The Cognitive Correction

As I continue to suffer and weep in the cold hands of a relentless depression, I have took it upon myself to read a self-help book on cognitive psychology. The book, Feeling Good by David Burns is an excessively long look at the causes and solutions for depression. Although I have completed only about 300 pages of the roughly 700 pages, I can confidently summarize the book here for you. 

From the standpoint of cognitive psychology, emotion and behavior derive from thought. Thus, the cause and solution for depression is thought. Sounds simple. It really is.

See, the problem is that depressed individuals don’t think straight. For example, they think:
1. No one loves me
2. Nothing is going to get better
3. I am totally useless
4. Even that stranger on the street dislikes me

Looking at these examples, let’s see what’s wrong:
1. That’s an exaggeration. Someone must love you
2. That’s an exaggeration and you can’t predict the future. Something will probably get better.
3. That’s an overgeneralization. You have at least some use
4. Unless you can read minds, you don’t know that. And it’s most probable that that stranger didn’t even have an opinion of you.

Make sense? The solution to this distorted thinking is to write down any negative thought and write out how it’s distorted. If you’re simply feeling negatively, then think why you’re feeling that way. According to cognitive psychology, you’re feeling bad because of a thought. So once you realize what that thought is, you can analyze the cognitive distortions.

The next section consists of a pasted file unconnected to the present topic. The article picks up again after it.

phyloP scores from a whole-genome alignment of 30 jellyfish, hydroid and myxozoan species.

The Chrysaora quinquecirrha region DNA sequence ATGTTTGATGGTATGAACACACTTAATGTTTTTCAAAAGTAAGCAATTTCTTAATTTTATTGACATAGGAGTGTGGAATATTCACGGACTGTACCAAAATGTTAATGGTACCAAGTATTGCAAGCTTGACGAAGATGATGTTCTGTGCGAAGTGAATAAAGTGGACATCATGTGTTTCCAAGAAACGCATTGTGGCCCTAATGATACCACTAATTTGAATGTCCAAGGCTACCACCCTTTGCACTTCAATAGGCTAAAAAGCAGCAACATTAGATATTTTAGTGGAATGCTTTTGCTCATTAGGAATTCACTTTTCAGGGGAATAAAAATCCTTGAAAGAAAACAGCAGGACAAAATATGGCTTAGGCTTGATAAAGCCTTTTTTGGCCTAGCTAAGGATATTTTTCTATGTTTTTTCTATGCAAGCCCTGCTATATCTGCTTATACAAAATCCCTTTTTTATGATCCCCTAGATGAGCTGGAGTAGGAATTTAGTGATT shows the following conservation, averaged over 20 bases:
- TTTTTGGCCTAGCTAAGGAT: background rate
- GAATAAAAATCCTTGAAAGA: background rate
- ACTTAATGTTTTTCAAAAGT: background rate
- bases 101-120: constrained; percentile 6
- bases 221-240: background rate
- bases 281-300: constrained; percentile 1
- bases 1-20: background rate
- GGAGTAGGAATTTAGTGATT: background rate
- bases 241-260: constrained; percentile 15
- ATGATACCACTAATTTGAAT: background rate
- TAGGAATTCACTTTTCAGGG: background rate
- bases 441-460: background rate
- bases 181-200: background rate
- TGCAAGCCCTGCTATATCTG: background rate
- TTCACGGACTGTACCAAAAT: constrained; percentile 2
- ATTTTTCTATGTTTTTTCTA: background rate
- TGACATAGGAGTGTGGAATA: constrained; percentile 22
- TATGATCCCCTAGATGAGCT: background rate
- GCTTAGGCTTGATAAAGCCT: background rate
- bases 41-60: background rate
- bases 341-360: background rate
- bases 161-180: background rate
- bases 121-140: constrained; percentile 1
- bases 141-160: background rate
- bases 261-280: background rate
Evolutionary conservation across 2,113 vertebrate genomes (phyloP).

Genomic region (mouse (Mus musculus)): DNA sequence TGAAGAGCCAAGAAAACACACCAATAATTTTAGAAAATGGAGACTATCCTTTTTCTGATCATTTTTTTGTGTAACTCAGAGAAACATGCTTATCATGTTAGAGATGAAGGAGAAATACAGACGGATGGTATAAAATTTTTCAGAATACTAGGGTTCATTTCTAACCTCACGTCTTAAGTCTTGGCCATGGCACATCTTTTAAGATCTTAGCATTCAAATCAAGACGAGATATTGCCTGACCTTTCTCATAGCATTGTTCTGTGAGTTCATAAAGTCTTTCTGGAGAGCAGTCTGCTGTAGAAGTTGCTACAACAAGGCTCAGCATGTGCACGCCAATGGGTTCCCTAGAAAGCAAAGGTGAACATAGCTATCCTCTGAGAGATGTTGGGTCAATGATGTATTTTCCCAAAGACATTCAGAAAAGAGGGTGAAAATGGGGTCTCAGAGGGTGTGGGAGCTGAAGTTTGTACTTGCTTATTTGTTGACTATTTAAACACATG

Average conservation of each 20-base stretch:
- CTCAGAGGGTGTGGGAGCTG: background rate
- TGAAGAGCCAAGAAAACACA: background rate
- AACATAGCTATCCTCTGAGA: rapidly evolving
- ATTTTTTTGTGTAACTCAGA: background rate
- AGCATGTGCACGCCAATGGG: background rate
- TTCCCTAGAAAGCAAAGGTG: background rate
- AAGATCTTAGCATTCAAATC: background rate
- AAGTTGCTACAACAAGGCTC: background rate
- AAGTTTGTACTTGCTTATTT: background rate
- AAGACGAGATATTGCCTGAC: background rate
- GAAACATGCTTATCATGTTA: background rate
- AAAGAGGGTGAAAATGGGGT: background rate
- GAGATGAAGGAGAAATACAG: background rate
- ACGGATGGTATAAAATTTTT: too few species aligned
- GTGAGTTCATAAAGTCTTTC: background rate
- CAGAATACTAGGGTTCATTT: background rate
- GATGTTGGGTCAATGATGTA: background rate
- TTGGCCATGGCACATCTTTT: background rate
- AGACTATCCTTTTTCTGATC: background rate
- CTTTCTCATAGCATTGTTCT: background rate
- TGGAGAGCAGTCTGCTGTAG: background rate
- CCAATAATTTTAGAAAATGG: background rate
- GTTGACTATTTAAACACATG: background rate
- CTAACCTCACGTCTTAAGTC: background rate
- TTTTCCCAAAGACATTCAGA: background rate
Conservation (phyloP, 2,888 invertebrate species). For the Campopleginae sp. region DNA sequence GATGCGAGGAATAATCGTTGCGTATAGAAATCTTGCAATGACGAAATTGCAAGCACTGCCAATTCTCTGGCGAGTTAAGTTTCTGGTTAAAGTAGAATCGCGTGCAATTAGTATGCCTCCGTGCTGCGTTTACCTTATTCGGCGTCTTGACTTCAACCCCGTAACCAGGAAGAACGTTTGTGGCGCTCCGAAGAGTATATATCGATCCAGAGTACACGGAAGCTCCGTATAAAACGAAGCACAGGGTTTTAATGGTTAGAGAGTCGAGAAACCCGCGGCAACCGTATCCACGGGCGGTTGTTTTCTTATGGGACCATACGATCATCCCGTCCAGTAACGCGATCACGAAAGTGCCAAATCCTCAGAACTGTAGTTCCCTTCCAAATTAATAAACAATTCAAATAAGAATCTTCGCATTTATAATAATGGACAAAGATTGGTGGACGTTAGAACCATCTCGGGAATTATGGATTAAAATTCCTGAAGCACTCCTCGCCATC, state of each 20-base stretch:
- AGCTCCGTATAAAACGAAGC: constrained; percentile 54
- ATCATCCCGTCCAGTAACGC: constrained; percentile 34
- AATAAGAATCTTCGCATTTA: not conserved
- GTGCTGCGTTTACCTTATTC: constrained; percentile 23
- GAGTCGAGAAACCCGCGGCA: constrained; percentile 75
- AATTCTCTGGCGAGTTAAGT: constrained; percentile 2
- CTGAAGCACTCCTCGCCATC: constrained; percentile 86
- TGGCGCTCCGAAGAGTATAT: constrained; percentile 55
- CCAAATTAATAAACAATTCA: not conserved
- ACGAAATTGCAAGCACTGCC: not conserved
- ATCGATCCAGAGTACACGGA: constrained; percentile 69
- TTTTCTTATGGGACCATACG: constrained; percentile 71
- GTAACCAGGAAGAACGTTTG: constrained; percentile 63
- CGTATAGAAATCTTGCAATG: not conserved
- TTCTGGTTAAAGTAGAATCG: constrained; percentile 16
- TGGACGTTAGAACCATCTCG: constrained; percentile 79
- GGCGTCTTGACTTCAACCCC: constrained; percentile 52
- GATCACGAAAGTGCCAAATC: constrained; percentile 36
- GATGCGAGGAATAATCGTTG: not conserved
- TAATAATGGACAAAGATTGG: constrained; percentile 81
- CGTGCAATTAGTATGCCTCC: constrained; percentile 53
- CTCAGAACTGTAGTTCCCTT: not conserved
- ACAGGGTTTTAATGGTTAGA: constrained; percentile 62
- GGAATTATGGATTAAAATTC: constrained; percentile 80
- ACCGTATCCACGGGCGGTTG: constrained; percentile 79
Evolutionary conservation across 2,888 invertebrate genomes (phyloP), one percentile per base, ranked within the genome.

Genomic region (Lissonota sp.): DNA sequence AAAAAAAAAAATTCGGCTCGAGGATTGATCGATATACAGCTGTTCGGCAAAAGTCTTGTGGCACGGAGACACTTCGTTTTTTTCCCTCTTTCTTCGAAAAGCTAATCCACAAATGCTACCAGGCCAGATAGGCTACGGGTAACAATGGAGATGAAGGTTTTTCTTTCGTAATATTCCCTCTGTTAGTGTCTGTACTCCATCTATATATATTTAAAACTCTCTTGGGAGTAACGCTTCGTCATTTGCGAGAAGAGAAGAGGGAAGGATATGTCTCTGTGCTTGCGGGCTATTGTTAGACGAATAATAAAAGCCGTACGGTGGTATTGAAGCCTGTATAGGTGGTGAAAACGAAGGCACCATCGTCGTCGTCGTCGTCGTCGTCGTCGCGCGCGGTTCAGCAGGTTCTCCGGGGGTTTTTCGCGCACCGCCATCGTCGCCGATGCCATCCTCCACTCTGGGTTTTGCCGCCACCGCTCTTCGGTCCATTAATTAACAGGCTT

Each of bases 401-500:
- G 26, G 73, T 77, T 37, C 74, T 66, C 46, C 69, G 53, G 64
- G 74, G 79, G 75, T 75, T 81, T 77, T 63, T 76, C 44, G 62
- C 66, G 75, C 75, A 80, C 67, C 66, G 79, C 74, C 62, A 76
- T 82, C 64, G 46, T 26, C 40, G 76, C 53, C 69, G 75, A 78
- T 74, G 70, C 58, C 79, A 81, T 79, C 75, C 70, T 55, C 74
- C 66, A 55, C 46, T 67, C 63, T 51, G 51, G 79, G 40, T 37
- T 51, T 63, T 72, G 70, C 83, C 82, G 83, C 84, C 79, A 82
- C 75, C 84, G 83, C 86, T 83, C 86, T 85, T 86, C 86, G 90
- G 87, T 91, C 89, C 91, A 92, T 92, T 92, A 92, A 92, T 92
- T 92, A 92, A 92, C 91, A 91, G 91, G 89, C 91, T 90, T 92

Keep writing all this analysis out until your mind naturally filters out the bad thoughts and sets you back on the right track. Time-consuming? Perhaps. Tiring? Yeah. But what excuse do you have not to try? Wait! That excuse is a cognitive distortion. You have no excuse!

As for my experiences with this, I’m sure you want me to say I’m cured. Psh, I’d like to say that too. It’s only been a few days, though. Still I feel so weighed down by my emotions that I can barely speak to my own friends, let alone think of something to say to them. Even so, I don’t have any other options. It’s cognitive correction or nothing at all.


2 thoughts on “The Cognitive Correction

  1. Agreed. The way I look at it is to check the facts of my beliefs, question them, and be curious about them.

    For example, nobody loves me.

    Really? No one? Most of us have at least one person whom loves us, but it may not look like we wish it did. And not everyone is capable of expressing affection in positive ways. Perhaps when we say nobody loves me, what we mean is I don’t feel loved or I wish I had more love in my life. That works better for me. Simply negating a belief doesn’t address the emotional context that helped shape it.

    I’m kinda all over the place here and typing on a tiny keyboard. Hope this makes sense.0


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